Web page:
The door is open for making drugs on-site in doctors' offices, or even in space.
Kitson et alImage:
The pharmaceutical industry is the very definition of a centralization. It is, after all, an industry predicated on carefully litigated intellectual property, intense de facto regulatory and legal scrutiny, and large-scale, capital-intensive chemical manufacturing infrastructure. As such, it's slow-moving. Drug distribution is thus anticipatory rather than responsive.
This tends to work out at large (epidemiological) scales. But drug needs are not always so macro. Outbreaks are often abrupt and confined; in poor, rural areas, this may mean limited or no access to drugs that may otherwise be facts of life in more developed areas closer and better synced to the pharmaceutical system.
Philip Kitson and colleagues at the University of Glasgow have developed a new framework for 3D printing drug manufacturing devices on-site on an as-needed basis. All it requires is a $2,000 3D printer and a drug specification (the manufacturing processes required to produce it). Given such a specification, software created by Kitson's group dictates to the printer exactly what sort of manufacturing hardware it needs to print that is then capable of producing a particular drug. So, it's machines (microreactors, actually) for making specific drugs that are printed, not the drugs themselves.
Kitson and co.'s new system is described in the current issue of Science.
"We propose a concept whereby the large-scale manufacturing process of complex fine chemicals, such as APIs [active pharmaceutical ingredients], is augmented by distributed, point-of-use manufacturing in self-contained cartridges, requiring limited user interaction to produce the desired products on demand," the current paper begins.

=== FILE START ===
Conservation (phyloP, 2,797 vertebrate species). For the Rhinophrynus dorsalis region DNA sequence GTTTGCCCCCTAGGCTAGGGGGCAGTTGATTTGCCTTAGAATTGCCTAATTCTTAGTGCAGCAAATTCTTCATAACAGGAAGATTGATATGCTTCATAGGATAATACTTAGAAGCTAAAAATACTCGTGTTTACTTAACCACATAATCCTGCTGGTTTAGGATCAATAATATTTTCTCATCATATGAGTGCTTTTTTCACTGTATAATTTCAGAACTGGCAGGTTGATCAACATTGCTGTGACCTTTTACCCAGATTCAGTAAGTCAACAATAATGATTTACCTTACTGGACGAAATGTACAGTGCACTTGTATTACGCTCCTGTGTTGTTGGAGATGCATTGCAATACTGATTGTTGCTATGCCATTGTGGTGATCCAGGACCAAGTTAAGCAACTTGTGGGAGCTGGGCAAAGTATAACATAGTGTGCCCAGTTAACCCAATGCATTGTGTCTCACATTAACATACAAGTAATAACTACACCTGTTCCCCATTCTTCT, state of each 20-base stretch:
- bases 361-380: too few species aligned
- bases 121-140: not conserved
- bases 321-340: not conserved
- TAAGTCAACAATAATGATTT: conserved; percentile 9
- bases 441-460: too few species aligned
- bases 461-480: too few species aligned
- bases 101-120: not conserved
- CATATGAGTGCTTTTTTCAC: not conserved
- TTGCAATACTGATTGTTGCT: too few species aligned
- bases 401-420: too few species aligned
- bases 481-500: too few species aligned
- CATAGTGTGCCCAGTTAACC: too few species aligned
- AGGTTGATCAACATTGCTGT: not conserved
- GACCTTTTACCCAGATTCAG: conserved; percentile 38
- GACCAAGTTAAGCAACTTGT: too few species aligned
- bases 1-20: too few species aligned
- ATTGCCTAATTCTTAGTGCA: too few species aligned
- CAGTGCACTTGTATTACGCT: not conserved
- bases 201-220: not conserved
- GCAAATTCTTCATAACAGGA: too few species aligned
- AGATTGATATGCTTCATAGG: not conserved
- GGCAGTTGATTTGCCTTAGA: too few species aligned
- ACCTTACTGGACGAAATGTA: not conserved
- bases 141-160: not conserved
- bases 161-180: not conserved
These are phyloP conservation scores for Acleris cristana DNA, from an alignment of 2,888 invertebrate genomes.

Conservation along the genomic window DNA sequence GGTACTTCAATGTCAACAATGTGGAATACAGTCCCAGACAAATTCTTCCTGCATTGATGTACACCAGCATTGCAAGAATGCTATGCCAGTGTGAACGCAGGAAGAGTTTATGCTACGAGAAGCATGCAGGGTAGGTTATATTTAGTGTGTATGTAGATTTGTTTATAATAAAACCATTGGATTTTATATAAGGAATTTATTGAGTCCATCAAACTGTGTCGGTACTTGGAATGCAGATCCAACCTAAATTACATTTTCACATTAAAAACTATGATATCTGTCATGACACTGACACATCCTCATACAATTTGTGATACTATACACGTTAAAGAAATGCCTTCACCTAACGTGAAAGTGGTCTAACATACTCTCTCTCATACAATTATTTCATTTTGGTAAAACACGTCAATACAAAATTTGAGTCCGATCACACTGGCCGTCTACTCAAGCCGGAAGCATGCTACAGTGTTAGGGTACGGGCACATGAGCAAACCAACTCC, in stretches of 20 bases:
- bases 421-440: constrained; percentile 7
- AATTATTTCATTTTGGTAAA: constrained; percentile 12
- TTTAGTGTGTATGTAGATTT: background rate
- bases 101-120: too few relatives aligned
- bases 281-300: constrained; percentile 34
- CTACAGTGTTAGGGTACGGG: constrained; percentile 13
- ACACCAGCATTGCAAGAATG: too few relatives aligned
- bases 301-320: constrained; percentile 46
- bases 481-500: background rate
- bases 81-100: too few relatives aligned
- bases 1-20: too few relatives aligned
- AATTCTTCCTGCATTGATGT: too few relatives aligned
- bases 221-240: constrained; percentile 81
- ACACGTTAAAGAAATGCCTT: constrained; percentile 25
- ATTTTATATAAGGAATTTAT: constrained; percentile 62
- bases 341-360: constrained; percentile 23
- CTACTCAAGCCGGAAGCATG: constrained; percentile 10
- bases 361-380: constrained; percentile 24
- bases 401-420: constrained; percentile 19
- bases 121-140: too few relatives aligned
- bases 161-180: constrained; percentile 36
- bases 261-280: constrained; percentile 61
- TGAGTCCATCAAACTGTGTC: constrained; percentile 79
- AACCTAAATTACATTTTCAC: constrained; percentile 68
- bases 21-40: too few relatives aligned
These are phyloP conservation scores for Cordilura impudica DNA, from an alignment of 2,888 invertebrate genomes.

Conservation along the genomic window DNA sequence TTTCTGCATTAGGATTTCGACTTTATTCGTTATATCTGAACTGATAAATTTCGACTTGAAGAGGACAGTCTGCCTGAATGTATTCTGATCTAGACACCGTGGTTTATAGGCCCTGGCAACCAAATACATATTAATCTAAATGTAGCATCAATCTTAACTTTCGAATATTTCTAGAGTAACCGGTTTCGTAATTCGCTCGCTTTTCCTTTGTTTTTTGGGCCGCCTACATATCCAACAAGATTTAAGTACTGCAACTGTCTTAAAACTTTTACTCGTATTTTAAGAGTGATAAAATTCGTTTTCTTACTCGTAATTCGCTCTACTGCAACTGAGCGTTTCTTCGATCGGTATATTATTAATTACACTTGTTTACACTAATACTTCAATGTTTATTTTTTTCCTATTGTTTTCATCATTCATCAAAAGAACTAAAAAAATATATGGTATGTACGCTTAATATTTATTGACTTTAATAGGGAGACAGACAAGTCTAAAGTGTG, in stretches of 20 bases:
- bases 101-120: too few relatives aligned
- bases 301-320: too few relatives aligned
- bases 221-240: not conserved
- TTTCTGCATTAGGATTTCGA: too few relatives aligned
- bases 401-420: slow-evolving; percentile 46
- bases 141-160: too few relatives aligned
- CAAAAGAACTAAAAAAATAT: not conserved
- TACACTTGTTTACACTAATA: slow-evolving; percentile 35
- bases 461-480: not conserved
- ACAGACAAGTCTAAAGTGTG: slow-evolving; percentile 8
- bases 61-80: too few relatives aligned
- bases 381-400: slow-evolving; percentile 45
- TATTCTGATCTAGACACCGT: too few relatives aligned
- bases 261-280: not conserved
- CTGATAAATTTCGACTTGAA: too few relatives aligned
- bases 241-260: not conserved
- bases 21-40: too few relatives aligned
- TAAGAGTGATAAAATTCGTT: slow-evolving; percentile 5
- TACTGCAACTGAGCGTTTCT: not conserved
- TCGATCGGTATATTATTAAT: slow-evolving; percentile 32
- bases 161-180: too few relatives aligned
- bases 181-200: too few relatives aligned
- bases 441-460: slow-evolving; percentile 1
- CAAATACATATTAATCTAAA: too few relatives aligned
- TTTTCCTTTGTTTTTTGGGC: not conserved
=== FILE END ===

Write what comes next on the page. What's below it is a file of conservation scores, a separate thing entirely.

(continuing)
"In this way, we aim to move beyond the preserve of industrial manufacturing and prototyping applications, to revolutionize the relationship between the design, manufacture, and operation of functional devices and exploit the increasing use of 3D printing in the automation of the chemical sciences."
The heart of the new system is less the hardware than the generation of standardized recipes for manufacturing specific drugs. The drug synthesis processes usually implemented in large-scale manufacturing schemes are instead translated into simple step-by-step workflows that can be translated by software into small manufacturing devices that can be cheaply 3D printed. As proof-of-concept, Kitson's team produced baclofen, a muscle relaxant, from readily available chemical precursors (chemicals that change into other chemicals) using a three-step process.
It'd be hard to overstate the potential of this sort of drug (or chemical, generally) manufacturing.
"By demonstrating the multistep synthesis of baclofen in this integrated, benchtop device, the door has been opened to making complex molecules, such as APIs, on demand in nontraditional manufacturing environments such as hospitals or even doctors’ offices, bringing manufacturing closer to the point of use," writes Christian Hornung, an Australian chemical engineering researcher, in a separate Science commentary. These manufacturing scenarios might also include remote settings, synthesis of personalized medicines, small-scale production of abandoned pharmaceuticals, or even space missions."
Obviously, there are some issues to be worked out here when it comes to regulation, but it's hard to think of an industry more worthy of tech disruption than pharmaceuticals.